Jump to ContentJump to Main Navigation
Florynce "Flo" KennedyThe Life of a Black Feminist Radical$
Users without a subscription are not able to see the full content.

Sherie M. Randolph

Print publication date: 2015

Print ISBN-13: 9781469623917

Published to North Carolina Scholarship Online: May 2016

DOI: 10.5149/northcarolina/9781469623917.001.0001

Show Summary Details
Page of

PRINTED FROM UNIVERSITY OF NORTH CAROLINA PRESS SCHOLARSHIP ONLINE (www.northcarolina.universitypressscholarship.com). (c) Copyright University of North Carolina Press, 2022. All Rights Reserved. An individual user may print out a PDF of a single chapter of a monograph in NCSO for personal use.date: 05 July 2022

The Fight Is One That Must Be Continued

The Fight Is One That Must Be Continued

In the Courtroom, in the Press, and in Political Organizations, 1961–1965

(p.71) 4 The Fight Is One That Must Be Continued
Florynce "Flo" Kennedy

Sherie M. Randolph

University of North Carolina Press

This chapter examines Flo Kennedy’s move away from law and closer to activism and journalism. Working as a lawyer left Kennedy profoundly disappointed with the legal system. She was frustrated with the judicial system as an avenue for securing simple justice, let alone social change. As her disillusionment deepened, she drew closer to radicalism, finding journalism (e.g., columnist for Queen’s Voice) and political organizing (e.g., organizer of SNCC’s Wednesdays in Mississippi) more satisfying strategies for change. Kennedy strongly advocated the consumer boycott, which had previously been used by the Urban League, as a tactic that women and other oppressed groups could readily utilize. When Kennedy introduced guerrilla street theatre into a protest she revived and extended one of her favorite weapons.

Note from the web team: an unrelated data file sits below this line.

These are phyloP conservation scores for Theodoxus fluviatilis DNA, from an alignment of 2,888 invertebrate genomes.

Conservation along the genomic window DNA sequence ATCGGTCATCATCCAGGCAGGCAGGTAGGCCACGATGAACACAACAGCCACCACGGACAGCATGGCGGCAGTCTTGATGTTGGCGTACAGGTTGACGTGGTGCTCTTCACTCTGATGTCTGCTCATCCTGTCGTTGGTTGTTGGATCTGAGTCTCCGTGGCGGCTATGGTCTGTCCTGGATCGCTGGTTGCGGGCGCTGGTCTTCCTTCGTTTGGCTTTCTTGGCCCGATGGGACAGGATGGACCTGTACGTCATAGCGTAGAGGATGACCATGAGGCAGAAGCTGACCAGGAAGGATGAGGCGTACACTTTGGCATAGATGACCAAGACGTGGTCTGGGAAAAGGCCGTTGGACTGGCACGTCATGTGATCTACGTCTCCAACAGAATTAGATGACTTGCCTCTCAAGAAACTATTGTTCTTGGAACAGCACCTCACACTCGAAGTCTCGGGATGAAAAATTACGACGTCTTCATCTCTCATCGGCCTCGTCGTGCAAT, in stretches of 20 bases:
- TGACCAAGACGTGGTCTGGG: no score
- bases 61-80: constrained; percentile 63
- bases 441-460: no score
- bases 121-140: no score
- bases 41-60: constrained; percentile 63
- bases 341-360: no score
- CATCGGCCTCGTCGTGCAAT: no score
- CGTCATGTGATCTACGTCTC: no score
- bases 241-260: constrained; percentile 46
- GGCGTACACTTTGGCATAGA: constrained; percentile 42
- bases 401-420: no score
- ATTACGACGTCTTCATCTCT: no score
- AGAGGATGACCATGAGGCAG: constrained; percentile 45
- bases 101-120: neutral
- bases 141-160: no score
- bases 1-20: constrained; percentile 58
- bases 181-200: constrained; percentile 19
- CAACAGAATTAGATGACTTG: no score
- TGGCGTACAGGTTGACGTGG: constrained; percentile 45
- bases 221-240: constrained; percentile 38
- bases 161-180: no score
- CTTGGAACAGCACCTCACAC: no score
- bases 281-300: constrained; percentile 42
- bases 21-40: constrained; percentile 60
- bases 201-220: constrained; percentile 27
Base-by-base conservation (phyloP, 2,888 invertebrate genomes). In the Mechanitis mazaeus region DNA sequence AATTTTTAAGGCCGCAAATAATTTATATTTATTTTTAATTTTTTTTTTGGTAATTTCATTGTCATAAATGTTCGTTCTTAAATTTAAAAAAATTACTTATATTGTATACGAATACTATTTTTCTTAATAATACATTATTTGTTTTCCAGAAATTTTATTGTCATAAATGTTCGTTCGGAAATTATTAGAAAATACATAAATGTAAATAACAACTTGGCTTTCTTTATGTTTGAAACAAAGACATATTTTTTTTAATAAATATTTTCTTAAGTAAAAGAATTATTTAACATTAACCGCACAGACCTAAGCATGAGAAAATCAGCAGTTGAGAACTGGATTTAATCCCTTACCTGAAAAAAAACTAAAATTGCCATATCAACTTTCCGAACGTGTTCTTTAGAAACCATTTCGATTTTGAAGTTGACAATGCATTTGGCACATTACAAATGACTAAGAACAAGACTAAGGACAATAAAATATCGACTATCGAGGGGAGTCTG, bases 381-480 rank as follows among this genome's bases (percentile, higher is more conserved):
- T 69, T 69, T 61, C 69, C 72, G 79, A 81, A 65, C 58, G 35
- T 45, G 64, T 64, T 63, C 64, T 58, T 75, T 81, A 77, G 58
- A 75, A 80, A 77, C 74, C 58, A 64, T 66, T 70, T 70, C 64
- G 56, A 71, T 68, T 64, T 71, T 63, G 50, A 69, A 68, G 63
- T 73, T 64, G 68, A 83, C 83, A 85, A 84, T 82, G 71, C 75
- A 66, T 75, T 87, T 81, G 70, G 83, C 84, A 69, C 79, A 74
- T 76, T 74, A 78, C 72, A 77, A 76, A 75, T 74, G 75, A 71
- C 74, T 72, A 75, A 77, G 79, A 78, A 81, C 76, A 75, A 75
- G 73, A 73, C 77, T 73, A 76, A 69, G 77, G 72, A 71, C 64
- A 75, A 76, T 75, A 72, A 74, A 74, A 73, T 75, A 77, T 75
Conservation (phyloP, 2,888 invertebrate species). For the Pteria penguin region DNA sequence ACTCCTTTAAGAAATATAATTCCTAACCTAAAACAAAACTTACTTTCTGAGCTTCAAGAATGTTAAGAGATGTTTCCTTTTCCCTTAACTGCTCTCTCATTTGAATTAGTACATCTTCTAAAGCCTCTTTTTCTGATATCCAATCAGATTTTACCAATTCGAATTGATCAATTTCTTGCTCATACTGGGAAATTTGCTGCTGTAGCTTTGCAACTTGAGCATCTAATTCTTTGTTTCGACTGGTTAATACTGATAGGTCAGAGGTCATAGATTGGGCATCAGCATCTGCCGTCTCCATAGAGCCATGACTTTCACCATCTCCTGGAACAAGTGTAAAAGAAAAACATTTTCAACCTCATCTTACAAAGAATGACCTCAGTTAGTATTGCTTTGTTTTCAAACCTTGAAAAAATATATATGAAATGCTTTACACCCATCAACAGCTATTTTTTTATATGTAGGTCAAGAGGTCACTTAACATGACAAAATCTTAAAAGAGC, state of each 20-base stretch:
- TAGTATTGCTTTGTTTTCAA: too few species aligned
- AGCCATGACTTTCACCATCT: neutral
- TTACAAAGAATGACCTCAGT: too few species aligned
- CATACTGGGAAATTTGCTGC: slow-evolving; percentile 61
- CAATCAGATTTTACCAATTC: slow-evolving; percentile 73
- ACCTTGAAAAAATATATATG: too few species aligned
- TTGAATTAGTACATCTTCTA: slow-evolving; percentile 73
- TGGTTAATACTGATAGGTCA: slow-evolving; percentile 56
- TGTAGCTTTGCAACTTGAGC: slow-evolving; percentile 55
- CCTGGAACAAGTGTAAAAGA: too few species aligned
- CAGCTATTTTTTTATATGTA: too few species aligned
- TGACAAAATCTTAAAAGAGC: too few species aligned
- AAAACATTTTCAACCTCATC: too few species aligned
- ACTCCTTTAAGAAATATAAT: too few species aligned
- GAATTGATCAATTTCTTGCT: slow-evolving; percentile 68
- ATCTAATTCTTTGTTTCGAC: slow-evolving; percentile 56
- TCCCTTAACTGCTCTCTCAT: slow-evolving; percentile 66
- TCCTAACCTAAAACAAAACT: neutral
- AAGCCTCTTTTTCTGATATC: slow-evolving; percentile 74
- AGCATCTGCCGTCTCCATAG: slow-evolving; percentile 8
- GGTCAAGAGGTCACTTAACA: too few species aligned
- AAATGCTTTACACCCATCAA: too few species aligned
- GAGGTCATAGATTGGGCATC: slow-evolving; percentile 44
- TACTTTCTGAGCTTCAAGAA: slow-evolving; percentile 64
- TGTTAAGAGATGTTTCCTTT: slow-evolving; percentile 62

Keywords:   Lawyer/attorney, Social change, Wednesdays in Mississippi, SNCC, Journalism, Consumer boycott, Guerrilla street theatre

North Carolina Scholarship Online requires a subscription or purchase to access the full text of books within the service. Public users can however freely search the site and view the abstracts and keywords for each book and chapter.

Please, subscribe or login to access full text content.

If you think you should have access to this title, please contact your librarian.

To troubleshoot, please check our FAQs , and if you can't find the answer there, please contact us .